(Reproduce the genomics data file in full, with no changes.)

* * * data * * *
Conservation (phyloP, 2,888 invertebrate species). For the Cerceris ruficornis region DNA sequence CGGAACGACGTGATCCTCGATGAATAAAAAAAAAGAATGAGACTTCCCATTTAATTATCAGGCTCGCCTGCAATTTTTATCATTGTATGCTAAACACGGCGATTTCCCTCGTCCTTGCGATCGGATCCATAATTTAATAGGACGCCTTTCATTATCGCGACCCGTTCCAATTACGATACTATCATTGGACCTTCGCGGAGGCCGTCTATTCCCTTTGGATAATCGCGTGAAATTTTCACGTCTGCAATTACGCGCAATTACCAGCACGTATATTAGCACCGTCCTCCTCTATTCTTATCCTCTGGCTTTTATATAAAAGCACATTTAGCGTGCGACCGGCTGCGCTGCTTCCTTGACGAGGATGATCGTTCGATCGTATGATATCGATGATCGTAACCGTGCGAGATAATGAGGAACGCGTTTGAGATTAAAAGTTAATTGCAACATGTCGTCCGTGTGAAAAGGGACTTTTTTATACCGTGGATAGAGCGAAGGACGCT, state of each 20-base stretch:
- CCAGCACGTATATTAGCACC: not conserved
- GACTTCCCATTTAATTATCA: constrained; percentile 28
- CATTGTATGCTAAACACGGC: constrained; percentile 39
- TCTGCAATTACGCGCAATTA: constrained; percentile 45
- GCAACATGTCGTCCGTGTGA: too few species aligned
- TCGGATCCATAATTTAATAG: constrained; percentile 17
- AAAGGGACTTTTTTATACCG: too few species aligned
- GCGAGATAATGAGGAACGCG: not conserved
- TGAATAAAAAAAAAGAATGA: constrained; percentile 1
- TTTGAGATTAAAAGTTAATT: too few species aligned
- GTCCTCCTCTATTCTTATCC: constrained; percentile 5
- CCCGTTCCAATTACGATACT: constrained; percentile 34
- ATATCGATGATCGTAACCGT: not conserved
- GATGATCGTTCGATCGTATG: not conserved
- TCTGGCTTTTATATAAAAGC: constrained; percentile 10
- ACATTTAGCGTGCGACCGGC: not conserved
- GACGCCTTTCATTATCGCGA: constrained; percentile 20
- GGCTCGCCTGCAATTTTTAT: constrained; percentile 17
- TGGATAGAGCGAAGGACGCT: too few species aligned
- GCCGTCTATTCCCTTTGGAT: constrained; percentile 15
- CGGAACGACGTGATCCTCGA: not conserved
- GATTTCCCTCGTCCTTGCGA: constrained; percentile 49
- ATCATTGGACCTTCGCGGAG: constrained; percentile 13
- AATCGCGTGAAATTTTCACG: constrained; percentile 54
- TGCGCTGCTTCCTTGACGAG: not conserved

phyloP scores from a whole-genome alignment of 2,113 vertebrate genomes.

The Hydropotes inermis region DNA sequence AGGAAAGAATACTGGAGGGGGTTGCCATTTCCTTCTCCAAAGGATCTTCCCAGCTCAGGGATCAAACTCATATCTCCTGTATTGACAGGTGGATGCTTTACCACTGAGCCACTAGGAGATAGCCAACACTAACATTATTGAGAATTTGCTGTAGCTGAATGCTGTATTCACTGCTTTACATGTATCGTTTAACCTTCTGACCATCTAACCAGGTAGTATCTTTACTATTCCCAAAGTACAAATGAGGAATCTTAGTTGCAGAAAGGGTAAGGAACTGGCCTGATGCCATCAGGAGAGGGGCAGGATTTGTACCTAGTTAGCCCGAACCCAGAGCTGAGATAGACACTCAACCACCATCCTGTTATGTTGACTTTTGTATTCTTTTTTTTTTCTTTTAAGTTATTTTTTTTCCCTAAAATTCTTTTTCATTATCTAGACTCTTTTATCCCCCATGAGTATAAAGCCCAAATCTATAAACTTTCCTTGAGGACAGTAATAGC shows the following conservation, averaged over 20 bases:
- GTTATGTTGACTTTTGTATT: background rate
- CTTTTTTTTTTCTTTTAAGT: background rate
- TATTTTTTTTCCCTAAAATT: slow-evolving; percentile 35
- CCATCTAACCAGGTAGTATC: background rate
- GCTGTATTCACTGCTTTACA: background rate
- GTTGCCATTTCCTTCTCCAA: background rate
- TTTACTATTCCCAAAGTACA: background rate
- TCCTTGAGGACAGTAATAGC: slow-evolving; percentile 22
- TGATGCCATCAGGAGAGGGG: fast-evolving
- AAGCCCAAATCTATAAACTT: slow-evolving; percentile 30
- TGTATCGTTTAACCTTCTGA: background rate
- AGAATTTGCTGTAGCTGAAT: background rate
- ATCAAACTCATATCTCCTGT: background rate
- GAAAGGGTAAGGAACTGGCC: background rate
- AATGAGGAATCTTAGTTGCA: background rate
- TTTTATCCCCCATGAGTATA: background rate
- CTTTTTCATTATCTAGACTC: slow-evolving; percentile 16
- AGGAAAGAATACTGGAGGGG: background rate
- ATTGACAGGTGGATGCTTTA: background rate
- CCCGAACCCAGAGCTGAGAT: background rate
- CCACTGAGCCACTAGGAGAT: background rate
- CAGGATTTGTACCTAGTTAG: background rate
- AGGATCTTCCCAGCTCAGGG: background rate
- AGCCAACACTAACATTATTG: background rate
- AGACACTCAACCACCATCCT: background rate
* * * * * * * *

Conservation (phyloP, 2,888 invertebrate species). For the Cerceris ruficornis region DNA sequence CGGAACGACGTGATCCTCGATGAATAAAAAAAAAGAATGAGACTTCCCATTTAATTATCAGGCTCGCCTGCAATTTTTATCATTGTATGCTAAACACGGCGATTTCCCTCGTCCTTGCGATCGGATCCATAATTTAATAGGACGCCTTTCATTATCGCGACCCGTTCCAATTACGATACTATCATTGGACCTTCGCGGAGGCCGTCTATTCCCTTTGGATAATCGCGTGAAATTTTCACGTCTGCAATTACGCGCAATTACCAGCACGTATATTAGCACCGTCCTCCTCTATTCTTATCCTCTGGCTTTTATATAAAAGCACATTTAGCGTGCGACCGGCTGCGCTGCTTCCTTGACGAGGATGATCGTTCGATCGTATGATATCGATGATCGTAACCGTGCGAGATAATGAGGAACGCGTTTGAGATTAAAAGTTAATTGCAACATGTCGTCCGTGTGAAAAGGGACTTTTTTATACCGTGGATAGAGCGAAGGACGCT, state of each 20-base stretch:
- CCAGCACGTATATTAGCACC: not conserved
- GACTTCCCATTTAATTATCA: constrained; percentile 28
- CATTGTATGCTAAACACGGC: constrained; percentile 39
- TCTGCAATTACGCGCAATTA: constrained; percentile 45
- GCAACATGTCGTCCGTGTGA: too few species aligned
- TCGGATCCATAATTTAATAG: constrained; percentile 17
- AAAGGGACTTTTTTATACCG: too few species aligned
- GCGAGATAATGAGGAACGCG: not conserved
- TGAATAAAAAAAAAGAATGA: constrained; percentile 1
- TTTGAGATTAAAAGTTAATT: too few species aligned
- GTCCTCCTCTATTCTTATCC: constrained; percentile 5
- CCCGTTCCAATTACGATACT: constrained; percentile 34
- ATATCGATGATCGTAACCGT: not conserved
- GATGATCGTTCGATCGTATG: not conserved
- TCTGGCTTTTATATAAAAGC: constrained; percentile 10
- ACATTTAGCGTGCGACCGGC: not conserved
- GACGCCTTTCATTATCGCGA: constrained; percentile 20
- GGCTCGCCTGCAATTTTTAT: constrained; percentile 17
- TGGATAGAGCGAAGGACGCT: too few species aligned
- GCCGTCTATTCCCTTTGGAT: constrained; percentile 15
- CGGAACGACGTGATCCTCGA: not conserved
- GATTTCCCTCGTCCTTGCGA: constrained; percentile 49
- ATCATTGGACCTTCGCGGAG: constrained; percentile 13
- AATCGCGTGAAATTTTCACG: constrained; percentile 54
- TGCGCTGCTTCCTTGACGAG: not conserved

phyloP scores from a whole-genome alignment of 2,113 vertebrate genomes.

The Hydropotes inermis region DNA sequence AGGAAAGAATACTGGAGGGGGTTGCCATTTCCTTCTCCAAAGGATCTTCCCAGCTCAGGGATCAAACTCATATCTCCTGTATTGACAGGTGGATGCTTTACCACTGAGCCACTAGGAGATAGCCAACACTAACATTATTGAGAATTTGCTGTAGCTGAATGCTGTATTCACTGCTTTACATGTATCGTTTAACCTTCTGACCATCTAACCAGGTAGTATCTTTACTATTCCCAAAGTACAAATGAGGAATCTTAGTTGCAGAAAGGGTAAGGAACTGGCCTGATGCCATCAGGAGAGGGGCAGGATTTGTACCTAGTTAGCCCGAACCCAGAGCTGAGATAGACACTCAACCACCATCCTGTTATGTTGACTTTTGTATTCTTTTTTTTTTCTTTTAAGTTATTTTTTTTCCCTAAAATTCTTTTTCATTATCTAGACTCTTTTATCCCCCATGAGTATAAAGCCCAAATCTATAAACTTTCCTTGAGGACAGTAATAGC shows the following conservation, averaged over 20 bases:
- GTTATGTTGACTTTTGTATT: background rate
- CTTTTTTTTTTCTTTTAAGT: background rate
- TATTTTTTTTCCCTAAAATT: slow-evolving; percentile 35
- CCATCTAACCAGGTAGTATC: background rate
- GCTGTATTCACTGCTTTACA: background rate
- GTTGCCATTTCCTTCTCCAA: background rate
- TTTACTATTCCCAAAGTACA: background rate
- TCCTTGAGGACAGTAATAGC: slow-evolving; percentile 22
- TGATGCCATCAGGAGAGGGG: fast-evolving
- AAGCCCAAATCTATAAACTT: slow-evolving; percentile 30
- TGTATCGTTTAACCTTCTGA: background rate
- AGAATTTGCTGTAGCTGAAT: background rate
- ATCAAACTCATATCTCCTGT: background rate
- GAAAGGGTAAGGAACTGGCC: background rate
- AATGAGGAATCTTAGTTGCA: background rate
- TTTTATCCCCCATGAGTATA: background rate
- CTTTTTCATTATCTAGACTC: slow-evolving; percentile 16
- AGGAAAGAATACTGGAGGGG: background rate
- ATTGACAGGTGGATGCTTTA: background rate
- CCCGAACCCAGAGCTGAGAT: background rate
- CCACTGAGCCACTAGGAGAT: background rate
- CAGGATTTGTACCTAGTTAG: background rate
- AGGATCTTCCCAGCTCAGGG: background rate
- AGCCAACACTAACATTATTG: background rate
- AGACACTCAACCACCATCCT: background rate